PA Council reflects on compensation, board size

Published 9:34 am Monday, August 10, 2015

Port Arthur’s newest Council member, Osman Swati, representing District 6, said lately he is hearing discussion to decrease the size of Council by at least two seats.
With a mayor and eight members — all of which are paid for the time they spend doing city business — Port Arthur’s city council is larger and costlier than many cities its size.
Though he has not studied the matter enough to offer a well-versed opinion, Swati said his initial reaction is that the city could do more with less.
What he does have an opinion on is the amount of money paid to Council.
“When entrusted with a position like that I don’t’ think you should ask for compensation. It is more of an entitlement to sit in that position trying to spend the taxpayers’ money in a professional and proficient manner,” he said.
Swati, whose family owns Port Arthur business PAK Oil, said he does not need the monthly payment, and initially thought he would not accept it, but feared it would cast an unfair light on other council members who were not as financially secure.
Instead, he promised himself to do good with the money for his service and each month since his May election has contributed his payment to a family charity — an orphanage and high school built by his father in the family’s native Pakistan.
Swati said he is perplexed to understand why the city needs the at-large positions 7 and 8 when other council members are already representing constituants in all areas of the city.
“It really does not compute in my mind as to why they still exist,” he said.
The city’s mayor, Deloris “Bobbie” Prince also believes the Council could be decreased in numbers, especially since it’s make-up is difficult for voters to understand.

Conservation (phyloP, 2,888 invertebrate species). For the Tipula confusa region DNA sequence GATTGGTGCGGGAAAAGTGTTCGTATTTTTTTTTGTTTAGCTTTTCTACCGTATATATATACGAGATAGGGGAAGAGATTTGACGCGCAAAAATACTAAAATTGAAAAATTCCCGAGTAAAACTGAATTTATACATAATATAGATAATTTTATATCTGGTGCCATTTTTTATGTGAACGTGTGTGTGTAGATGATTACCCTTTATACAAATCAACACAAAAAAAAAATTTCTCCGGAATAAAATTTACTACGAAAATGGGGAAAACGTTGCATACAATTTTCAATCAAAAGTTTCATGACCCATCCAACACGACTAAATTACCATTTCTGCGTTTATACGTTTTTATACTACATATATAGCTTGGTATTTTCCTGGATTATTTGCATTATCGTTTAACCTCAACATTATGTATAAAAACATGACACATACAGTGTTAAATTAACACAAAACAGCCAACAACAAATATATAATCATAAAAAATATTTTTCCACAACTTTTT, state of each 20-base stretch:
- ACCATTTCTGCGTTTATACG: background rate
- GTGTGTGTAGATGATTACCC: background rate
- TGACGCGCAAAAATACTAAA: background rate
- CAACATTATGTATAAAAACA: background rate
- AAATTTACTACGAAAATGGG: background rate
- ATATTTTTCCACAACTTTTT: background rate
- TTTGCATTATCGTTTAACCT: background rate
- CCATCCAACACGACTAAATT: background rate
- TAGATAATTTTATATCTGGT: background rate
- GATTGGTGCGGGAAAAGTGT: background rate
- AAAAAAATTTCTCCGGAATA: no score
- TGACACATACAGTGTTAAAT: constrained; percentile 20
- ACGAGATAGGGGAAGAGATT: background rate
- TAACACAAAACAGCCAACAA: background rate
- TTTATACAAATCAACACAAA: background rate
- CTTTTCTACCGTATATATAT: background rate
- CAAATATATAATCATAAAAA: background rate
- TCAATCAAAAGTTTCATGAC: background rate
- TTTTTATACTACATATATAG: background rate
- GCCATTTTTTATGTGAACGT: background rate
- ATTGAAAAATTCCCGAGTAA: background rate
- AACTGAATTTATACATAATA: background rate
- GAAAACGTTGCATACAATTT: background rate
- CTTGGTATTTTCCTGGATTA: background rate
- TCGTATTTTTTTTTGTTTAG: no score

“I believe we have too many council members for the size of our city,” she said.
Some residents are represented by multiple Council members, she said.
While Prince is not opposed to the idea of the city taking steps to decrease the number of Council members, she is not in favor of decreasing the salaries.
Prince estimated she spend about 80 hours a week conducting city business.
“I do this seven days a week, sometimes late into the night” Prince said. “I don’t do it because there is a salary attached to it, that is not why I do it. I do it for the love of my city a it just so happens there is a salary attached to it,”
District 2 Councilwoman Tiffany Hamilton is also not in favor of reducing compensation for the Council.
“Performing our duties as needed requires so much more than our position just being considered a part time job, so it is difficult to do what I believe is required to go above and beyond as a Council member.
“I do understand we are working to make sure our finances are adequate in every single areas, not just with things of how much we pay salaries of employees, or equipment for running the city efficiently,” Hamilton said.
Because of the amount of time needed to devote to the position — 30 to 35 hours per week, Hamilton said — she suggested that anyone considering a run for city council should do so with a clear understanding of what it will entail,
Hamilton said she would like to see candidates elected in Port Arthur, not by a popularity contest as it has been in the last few years, but rather by merit.
“We are board members of a city that should be ran like a corporation. It is very important that a candidate have the acumen needed to understand how to effectively run the corporation and do effective research knowing how to work well with others while understanding finance, management, understanding policy, all these things are very important. We should always remember our taxpayers are the same people who would be our employees or investors in a corporation,” Hamilton said.
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